Sunday, October 11, 2009

This Old House: Living Room

We moved into our house the week after Thanksgiving 1996. Next month we will celebrate 13 years of working on this monster fixer upper. Honestly, even if you have a new house (which we have had), there is still always something to fix or clean or caulk or grout... or even replace. With this old house, however, the fixes are always bigger, and more expensive. When we purchased the house, it took every penny we had just to close the deal. The basement actually had to be tackled before we even moved in and that was rolled into the purchase price. We ordered two inspections and although we knew the furnace would need to be replaced asap (the ducts were lined with asbestos), we also knew that the deck off the second floor living room was partially rotten and far from code (with a 'take your breath away' scary metal railing a mere 30" high). So, the plan was... first the furnace, then the deck. We were heading into winter anyway, so the deck could wait.

Oh, and did I mention, the night before we signed the papers, 'The Money Pit' was on TV--and we watched it! Although that is a hilarious movie, it did make me kind of nervous... what an odd coincidence. I told Michael that if a raccoon jumped out of the laundry chute, we would sell--I promised! Well, so far no raccoon has jumped out of anywhere (except the backyard), but upon entering the house for the first time, the living room was completely FLOODED. It took me a bit to figure out that the water was not coming from any of the doors or windows or the ceiling (the living room is on the middle floor), but in fact the water was coming out of the fireplace. As it turns out, the brick on all the chimneys was in desperate need of 'tuck pointing'. Yeah, I had no idea what tuck pointing was either. Tuckpointing is the process of filling in missing, cracked or deteriorated mortar joints and apparently all three of our chimneys (the house frustratingly came with four fireplaces) had to have it--and quick. The water was coming in through these cracks and in large enough quantities to flood a room with at least a couple inches of water. Ugh!!! There went the money we had put away for the furnace. Well, that was just the beginning of the drama for the living room. Actually that very first day, after cleaning up the "flood" I removed the peach draperies from all the windows. Man were my sinuses working over time. I'm not sure how many decades those drapes had hung in the living room, but my guess is they had never been cleaned. After the drapes, the five layers of wallpaper had to go and the cracked mirror over the fireplace and the cracked 'art deco' fireplace surround and the saga continued... for years....

The picture below is quite embarrassing. You see, this house was so much bigger than our previous house, that we had no problem living in just a few rooms and still feeling like we had extra space. So whole rooms ended up being used for storage. In this picture, we are storing our new kitchen cabinets (along with a lot of junk). The kitchen cabinets actually resided in the living room for approximately 18 months before we had the money to have them installed in the kitchen. Really, remodeling the kitchen ended up costing me about half of what it would have cost to have a designer and contractor come in and do it all at once, but it took twice as long. Not sure the trade off is worth it in the long run. Thank goodness I was still in love with the cabinets when they were finally installed. The range sat on a pallet in the garage for 6 months... what was I thinking??? Ah, but this is not a post about the kitchen....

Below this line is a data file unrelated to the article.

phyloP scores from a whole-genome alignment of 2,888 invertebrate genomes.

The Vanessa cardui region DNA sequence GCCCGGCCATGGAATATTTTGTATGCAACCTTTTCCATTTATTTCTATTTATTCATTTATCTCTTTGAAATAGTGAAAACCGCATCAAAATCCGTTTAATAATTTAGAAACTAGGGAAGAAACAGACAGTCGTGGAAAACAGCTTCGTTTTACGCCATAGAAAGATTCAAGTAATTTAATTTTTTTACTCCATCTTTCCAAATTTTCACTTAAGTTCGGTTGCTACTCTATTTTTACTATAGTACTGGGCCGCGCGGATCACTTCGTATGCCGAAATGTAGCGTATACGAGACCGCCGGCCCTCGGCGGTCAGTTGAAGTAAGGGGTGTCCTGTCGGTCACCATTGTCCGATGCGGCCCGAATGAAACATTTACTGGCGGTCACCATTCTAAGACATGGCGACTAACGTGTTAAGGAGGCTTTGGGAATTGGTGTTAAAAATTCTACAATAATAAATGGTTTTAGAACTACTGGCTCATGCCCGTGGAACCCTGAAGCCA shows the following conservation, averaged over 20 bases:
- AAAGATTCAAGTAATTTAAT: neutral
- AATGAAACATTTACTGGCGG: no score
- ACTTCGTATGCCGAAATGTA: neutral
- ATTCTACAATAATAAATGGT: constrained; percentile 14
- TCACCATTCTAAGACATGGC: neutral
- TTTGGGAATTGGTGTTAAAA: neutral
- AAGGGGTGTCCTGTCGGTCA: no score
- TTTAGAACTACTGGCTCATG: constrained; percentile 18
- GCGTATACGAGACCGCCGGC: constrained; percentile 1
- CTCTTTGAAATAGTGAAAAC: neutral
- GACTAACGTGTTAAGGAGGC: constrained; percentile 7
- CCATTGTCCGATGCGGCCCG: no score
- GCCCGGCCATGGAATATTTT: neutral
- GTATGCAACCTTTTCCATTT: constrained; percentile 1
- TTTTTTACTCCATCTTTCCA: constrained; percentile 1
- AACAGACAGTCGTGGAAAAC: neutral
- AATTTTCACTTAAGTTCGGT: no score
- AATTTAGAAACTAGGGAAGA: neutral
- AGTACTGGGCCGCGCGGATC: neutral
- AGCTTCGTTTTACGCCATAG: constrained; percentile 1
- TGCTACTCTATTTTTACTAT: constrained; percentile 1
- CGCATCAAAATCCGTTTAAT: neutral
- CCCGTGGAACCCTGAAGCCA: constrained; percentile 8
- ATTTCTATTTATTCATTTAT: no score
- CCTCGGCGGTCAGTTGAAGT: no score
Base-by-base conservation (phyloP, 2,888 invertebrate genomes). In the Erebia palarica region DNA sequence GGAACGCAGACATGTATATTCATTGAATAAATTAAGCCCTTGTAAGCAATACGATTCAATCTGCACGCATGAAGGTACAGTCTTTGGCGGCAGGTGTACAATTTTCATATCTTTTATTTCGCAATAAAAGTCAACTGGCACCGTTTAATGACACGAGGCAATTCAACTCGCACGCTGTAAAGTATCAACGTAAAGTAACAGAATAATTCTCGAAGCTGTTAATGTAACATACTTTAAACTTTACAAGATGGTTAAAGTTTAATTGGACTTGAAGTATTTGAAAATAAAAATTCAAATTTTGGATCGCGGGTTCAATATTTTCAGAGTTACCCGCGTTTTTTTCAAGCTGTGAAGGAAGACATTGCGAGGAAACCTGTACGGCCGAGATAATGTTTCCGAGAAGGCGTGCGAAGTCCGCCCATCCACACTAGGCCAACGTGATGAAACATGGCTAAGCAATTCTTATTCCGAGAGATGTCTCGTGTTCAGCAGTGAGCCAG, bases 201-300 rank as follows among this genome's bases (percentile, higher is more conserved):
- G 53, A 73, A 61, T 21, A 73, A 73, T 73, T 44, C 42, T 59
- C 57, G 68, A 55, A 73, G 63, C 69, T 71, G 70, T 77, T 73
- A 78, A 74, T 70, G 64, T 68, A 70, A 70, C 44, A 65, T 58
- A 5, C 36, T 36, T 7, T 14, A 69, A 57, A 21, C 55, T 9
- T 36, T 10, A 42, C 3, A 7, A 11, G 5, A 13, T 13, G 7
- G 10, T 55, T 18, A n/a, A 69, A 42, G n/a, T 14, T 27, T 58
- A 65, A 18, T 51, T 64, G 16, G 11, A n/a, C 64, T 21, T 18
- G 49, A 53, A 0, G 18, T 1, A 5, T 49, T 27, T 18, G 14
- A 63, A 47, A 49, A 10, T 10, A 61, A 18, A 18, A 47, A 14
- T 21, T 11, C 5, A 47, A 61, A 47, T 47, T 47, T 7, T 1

In the end, we did get all the wallpaper off the walls, we replaced all the windows and doors (even removed a window), replaced the mirror over the fireplace, got some new fancy window shades and removed the art deco fireplace surround. To this day we still have not replaced the fireplace. We merely stuck some extra kitchen cabinetry molding pieces on it for a mantel and called it 'loft style'... I am currently trying to decide what to do with it. Again, we lovingly call our house eclectic. My talented designer friend Ruth has diligently tried to help us marry our styles, but the living room has mostly an Asian feel with just a touch of traditional/french country thrown in.
These three beautiful pictures were all taken by another talented friend, Elliot.

Oil Painting by Joey (many years ago), Manzanita at Night

And now, 13 years later, the living room is mainly used as an art studio by both me and Joey.

Above: work in progress, Winter Figs by Kari

Below: work in progress by Joey
Although I think all four of us would agree that our house is really still too large for our needs (especially when it comes time to clean it), we are very happy to have such a functional living room/art studio.


Blackberry Bratt said...

So amazing!! I love it!

Betsy said...

After all that you have been through with that house, do you feel it has been worth it?

I, for one, would say "Yes!" I think it is an amazingly beautiful house, but I haven't had to go through any of the "drama".

kjlubitz said...

Funny thing Betsy is that I have not even touched on the worst areas of the house yet. Remember I am only 2 rooms in to a 12 room house... but I would say, yes, it has been worth it. I do love this house, but Michael may respond differently. We lived in mass mayhem for many years. Apparently I am more suited to living in squalor than Michael. Wait until I get to the bathrooms, ha! Crazy old house!